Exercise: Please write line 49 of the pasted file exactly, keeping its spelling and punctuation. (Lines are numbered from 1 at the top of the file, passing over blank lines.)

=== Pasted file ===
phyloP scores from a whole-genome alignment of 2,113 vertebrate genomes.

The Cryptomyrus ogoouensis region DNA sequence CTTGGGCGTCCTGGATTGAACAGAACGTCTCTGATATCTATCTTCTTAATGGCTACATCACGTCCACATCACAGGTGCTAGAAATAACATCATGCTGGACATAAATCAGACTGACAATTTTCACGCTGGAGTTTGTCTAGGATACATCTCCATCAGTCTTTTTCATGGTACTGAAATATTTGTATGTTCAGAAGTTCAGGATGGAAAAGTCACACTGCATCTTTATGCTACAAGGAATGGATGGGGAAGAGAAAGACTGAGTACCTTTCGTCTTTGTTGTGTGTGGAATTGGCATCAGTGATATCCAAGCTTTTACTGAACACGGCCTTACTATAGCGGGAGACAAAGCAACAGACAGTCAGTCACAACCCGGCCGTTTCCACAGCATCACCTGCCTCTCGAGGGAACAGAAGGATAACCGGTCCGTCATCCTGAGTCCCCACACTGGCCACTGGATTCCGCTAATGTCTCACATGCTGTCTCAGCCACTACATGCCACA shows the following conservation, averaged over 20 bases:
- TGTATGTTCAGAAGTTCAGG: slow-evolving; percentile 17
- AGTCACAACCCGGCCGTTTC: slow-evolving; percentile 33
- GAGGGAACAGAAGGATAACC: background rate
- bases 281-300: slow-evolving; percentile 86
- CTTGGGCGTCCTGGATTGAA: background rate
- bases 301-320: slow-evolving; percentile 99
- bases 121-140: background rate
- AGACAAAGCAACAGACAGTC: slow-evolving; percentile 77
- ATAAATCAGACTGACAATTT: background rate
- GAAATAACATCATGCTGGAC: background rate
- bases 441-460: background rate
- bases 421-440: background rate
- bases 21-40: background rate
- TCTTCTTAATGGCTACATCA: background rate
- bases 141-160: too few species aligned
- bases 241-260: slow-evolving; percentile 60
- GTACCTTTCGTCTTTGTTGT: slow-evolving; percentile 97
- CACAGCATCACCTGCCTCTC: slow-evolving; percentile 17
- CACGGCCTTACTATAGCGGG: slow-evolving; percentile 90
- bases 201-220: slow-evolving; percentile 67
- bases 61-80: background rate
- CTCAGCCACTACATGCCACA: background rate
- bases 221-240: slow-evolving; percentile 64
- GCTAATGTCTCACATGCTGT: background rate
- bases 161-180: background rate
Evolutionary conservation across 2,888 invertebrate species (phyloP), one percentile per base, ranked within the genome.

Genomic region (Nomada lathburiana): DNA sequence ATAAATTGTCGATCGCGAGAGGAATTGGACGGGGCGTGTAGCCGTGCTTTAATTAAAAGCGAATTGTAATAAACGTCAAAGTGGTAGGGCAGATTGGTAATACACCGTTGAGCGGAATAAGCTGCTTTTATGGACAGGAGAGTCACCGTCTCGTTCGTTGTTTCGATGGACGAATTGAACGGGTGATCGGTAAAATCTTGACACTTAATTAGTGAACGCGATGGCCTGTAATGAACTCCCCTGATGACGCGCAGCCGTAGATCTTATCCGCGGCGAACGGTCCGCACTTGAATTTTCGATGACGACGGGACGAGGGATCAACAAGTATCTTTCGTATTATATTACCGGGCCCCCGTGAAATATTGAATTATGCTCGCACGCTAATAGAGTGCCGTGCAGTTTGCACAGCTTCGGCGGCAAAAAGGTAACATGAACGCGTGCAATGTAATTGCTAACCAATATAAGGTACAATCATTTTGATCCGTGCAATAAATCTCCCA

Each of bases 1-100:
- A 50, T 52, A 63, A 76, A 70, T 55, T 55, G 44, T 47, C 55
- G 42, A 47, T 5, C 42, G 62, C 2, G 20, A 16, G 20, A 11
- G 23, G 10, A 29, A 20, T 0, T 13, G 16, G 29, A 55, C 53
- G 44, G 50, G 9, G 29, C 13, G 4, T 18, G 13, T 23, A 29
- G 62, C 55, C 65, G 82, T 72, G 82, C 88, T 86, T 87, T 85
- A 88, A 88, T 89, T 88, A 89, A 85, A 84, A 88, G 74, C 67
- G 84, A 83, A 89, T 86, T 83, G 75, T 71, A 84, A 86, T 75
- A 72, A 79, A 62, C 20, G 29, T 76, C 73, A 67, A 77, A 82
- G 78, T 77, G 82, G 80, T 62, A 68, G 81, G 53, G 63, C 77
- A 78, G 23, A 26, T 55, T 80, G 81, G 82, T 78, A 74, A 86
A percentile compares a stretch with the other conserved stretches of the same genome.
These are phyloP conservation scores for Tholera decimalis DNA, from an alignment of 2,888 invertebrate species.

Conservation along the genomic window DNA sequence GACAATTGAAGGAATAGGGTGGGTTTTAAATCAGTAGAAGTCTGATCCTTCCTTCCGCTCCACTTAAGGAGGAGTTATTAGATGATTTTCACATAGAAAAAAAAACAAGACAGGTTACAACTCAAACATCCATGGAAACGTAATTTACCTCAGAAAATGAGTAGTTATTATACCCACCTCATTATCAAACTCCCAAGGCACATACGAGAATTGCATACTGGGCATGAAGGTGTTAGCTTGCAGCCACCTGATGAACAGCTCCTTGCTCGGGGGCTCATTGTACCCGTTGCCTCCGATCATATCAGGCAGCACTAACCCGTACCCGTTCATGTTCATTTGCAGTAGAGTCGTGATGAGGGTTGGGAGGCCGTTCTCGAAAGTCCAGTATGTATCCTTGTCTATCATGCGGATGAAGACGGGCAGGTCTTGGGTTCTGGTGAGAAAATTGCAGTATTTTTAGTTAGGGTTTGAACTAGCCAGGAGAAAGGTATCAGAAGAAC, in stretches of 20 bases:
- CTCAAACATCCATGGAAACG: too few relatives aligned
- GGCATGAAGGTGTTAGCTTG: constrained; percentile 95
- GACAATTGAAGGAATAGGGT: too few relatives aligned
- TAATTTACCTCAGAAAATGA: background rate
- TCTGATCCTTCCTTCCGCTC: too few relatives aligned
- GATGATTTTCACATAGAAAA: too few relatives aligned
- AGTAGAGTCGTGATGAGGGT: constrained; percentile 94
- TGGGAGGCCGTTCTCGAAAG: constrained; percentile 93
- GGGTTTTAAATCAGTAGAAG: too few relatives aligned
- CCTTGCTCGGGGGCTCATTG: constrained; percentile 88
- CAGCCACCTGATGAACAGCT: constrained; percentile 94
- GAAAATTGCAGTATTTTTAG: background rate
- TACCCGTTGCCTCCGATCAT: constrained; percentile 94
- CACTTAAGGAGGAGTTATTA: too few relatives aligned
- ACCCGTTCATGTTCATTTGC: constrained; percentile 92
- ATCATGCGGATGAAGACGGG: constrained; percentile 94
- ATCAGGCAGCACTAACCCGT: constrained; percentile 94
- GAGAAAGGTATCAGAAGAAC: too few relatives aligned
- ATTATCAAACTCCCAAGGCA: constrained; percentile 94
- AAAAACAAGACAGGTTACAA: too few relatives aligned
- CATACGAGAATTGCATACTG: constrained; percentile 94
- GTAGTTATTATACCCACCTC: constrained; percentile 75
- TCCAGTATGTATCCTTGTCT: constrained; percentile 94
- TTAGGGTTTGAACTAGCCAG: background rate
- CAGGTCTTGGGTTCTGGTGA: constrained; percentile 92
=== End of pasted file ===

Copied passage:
- GATGATTTTCACATAGAAAA: too few relatives aligned